Understanding Poultry Digestion

Instead of asking “Why did the chicken cross the road?” poultry hobbyists may better ask, “How does the chicken chew its feed without any teeth?” Even without teeth, chickens have one of the most efficient digestive systems in the animal kingdom. Let’s take a look at how the poultry digestive system works.

Food is taken in with the beak, which is the perfect tool for pecking feed in crumble or pellet form, small grains, grass or insects. Chickens are omnivores – meaning that, in addition to a commercial feed, they can eat meat (grubs, worms, the occasional mouse) and vegetation (grass, weeds and other plants). A small bit of saliva and digestive enzymes are added as the food moves from the mouth into the esophagus.

From the esophagus food moves to the crop, an expandable storage compartment located at the base of the chicken’s neck, where it can remain for up to 12 hours. The food trickles from the crop into the bird’s stomach (proventriculus or gizzard) where digestive enzymes are added to the mix and physical grinding of the food occurs.

The gizzard is why chickens do not need teeth. It is a muscular part of the stomach and uses grit (small, hard particles of pebbles or sand) to grind grains and fiber into smaller, more digestible, particles.

From the gizzard, food passes into the small intestine, where nutrients are absorbed. The residue then passes through the ceca, a blind sack along the lower intestinal tract, where bacteria help break down undigested food. From the ceca, food moves to the large intestine, which absorbs water and dries out indigestible foods.

This remaining residue passes through the cloaca where the chicken’s urine (the white in chicken droppings) mixes with the waste. Both exit the chicken at the vent, the external opening of the cloaca.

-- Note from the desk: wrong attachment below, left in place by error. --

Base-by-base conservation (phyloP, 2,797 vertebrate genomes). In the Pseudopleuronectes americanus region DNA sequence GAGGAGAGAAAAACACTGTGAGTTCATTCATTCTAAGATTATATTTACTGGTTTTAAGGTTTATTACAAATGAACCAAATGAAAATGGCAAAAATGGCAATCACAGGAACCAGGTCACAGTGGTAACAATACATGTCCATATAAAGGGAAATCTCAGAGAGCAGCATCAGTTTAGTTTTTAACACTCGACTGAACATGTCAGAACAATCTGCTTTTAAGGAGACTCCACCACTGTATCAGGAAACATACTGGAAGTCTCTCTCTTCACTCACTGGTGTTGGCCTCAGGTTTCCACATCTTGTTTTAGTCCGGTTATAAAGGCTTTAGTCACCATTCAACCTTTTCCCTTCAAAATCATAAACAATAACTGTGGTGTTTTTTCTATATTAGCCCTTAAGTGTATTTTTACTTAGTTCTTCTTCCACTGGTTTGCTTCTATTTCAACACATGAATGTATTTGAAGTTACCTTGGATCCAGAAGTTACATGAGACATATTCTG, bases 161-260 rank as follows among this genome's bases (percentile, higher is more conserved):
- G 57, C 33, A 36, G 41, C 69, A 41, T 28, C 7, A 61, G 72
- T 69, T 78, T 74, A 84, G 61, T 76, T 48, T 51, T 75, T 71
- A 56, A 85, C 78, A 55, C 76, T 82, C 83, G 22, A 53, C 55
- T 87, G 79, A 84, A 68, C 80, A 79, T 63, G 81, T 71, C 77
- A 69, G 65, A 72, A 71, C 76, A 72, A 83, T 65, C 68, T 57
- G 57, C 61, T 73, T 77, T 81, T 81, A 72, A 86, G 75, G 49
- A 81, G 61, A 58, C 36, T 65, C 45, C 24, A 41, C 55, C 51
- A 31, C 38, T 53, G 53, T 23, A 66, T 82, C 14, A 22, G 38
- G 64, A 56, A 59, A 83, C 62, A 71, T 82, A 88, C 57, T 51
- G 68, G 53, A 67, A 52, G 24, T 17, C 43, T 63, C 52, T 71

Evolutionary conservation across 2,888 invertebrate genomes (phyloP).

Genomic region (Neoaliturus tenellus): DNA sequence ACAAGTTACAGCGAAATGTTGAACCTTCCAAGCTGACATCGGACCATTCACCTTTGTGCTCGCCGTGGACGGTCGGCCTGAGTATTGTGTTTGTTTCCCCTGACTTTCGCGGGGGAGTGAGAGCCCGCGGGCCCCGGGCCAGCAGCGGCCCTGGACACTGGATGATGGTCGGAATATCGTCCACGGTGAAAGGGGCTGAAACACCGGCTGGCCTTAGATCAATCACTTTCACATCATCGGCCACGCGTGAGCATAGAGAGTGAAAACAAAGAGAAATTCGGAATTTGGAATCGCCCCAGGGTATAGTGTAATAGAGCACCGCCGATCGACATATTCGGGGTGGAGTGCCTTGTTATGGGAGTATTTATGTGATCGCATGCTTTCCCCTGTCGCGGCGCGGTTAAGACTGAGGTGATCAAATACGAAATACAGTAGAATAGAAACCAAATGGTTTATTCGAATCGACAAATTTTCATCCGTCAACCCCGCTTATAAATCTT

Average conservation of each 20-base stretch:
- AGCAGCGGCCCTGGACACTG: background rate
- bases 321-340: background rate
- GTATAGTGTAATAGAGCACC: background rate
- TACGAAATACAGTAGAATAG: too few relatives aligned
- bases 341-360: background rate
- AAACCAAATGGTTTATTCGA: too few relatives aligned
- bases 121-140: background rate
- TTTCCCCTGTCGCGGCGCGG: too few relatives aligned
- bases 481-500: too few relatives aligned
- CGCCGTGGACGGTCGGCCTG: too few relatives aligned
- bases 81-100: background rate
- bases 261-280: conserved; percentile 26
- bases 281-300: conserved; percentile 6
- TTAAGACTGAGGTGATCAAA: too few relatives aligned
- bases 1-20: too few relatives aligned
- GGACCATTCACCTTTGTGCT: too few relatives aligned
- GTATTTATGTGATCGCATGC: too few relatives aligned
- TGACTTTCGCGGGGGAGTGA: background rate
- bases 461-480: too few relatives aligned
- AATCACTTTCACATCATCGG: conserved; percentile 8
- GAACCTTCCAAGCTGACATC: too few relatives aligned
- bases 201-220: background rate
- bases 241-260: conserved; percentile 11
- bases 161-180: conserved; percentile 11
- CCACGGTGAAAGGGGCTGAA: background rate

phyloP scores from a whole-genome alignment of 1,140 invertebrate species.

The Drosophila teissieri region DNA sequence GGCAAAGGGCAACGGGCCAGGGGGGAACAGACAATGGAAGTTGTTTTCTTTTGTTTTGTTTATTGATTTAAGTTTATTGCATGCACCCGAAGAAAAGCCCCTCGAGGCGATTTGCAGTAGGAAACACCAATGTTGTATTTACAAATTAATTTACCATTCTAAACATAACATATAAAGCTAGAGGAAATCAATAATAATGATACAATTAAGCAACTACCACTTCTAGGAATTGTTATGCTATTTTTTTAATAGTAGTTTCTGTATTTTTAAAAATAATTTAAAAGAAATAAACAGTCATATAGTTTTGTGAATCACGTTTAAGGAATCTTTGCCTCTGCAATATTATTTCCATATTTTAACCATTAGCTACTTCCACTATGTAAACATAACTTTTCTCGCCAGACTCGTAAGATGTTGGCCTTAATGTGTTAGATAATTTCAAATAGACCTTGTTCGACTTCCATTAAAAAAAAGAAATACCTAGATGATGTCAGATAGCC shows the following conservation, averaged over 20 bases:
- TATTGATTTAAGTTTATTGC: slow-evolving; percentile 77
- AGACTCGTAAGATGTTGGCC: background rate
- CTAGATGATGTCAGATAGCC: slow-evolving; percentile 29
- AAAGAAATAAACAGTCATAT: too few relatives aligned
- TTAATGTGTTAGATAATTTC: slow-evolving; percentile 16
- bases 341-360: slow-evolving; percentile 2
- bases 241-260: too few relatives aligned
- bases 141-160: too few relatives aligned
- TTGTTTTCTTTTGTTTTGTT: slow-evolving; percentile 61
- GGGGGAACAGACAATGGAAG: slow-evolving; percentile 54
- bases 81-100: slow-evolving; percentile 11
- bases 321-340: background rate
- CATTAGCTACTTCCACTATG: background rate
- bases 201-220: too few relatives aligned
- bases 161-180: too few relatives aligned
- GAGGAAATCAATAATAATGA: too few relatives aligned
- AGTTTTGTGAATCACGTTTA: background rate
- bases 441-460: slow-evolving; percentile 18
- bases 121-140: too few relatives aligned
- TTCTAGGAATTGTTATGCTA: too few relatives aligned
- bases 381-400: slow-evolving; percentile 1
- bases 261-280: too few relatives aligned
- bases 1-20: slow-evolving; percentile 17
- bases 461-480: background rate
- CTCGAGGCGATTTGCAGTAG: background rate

And don’t think of chicken manure as “waste” to be disposed of…it makes a great fertilizer for your flower beds or vegetable garden. Because it is high in nitrogen, it is recommended to let it age for a bit in a compost pile before adding it to your gardens.

6 Replies to “Understanding Poultry Digestion”

    1. Hi Bill,
      You asked a very common question, and there are schools of thought on both types of feed. Crumbles are usually easier for young birds that are just transitioning off of starter feed to eat because they are smaller particles. Also because of the particle size crumbles are a good choice for bantams and smaller breeds. Consumption is usually higher on crumbles than on pellets. Pellets, on the other hand, usually cause less waste and may be easier to feed in a self regulating situation because the feed tends to flow better in the feeder. Hope this helps with your decision!

  1. How do you determain the sex ? It seems as though I end up with more roosters than hens all being raised in my ” hatchery” and they get quite big before I can tell what is what.

    1. Hello Lin – It is difficult to tell the gender your chicks are before they either crow or lay an egg! Most hatcheries will sell you “straight run” chicks, which are NOT sexed. If you want females, purchase pullets, or “sexed” chicks. However, even the best hatchery only guarantees the accuracy to 90-95%. My first group of hens I bought were pullets, but I ended up with one rooster out of 10! The best way to go, so you know for 100% sure, are sex-linked breeds where the males are different colors than the females and therefore are easy to tell apart. It is a tricky process to tell the gender from their tiny physiology; since it is most accurate on day-old chicks. You must observe if the chick has a very small “bump” inside its vent or not. The chicks with the “bump” are males, and those whithout are females. Some females, however, have small bumps inside their vent which complicates the process further. It is something best left up to the experts unless you have been properly trained. Breeds differ, but within the first week or so, usually the females will begin to develop their wing feathers before the males and the male chicks will tend to be larger. This is one way to tell early-on, but nowhere near 100% accurate. Thanks for writing in and continue to enjoy raising your chickens; roosters and hens!

  2. The info above on “straight run” chicks in incorrect. Straight run chicks are NOT sexed. They come exactly as they hatch out of the eggs, both genders together. So I’m assuming that’s about 50/50 males/females.

    If you want pullets (aka hens) those come sexed and are usually marked pullets at the feed store. They are normally a little more expensive than straight run, because you are getting the premium chickens (the girls!).

    Yes, you will often have a rooster slip through once in a while. But the great majority of them will be girls.

    Best of luck to all chicken raisers!

    1. Thanks for catching that, Kim. I must not have had enough coffee that morning! Take care – Allison

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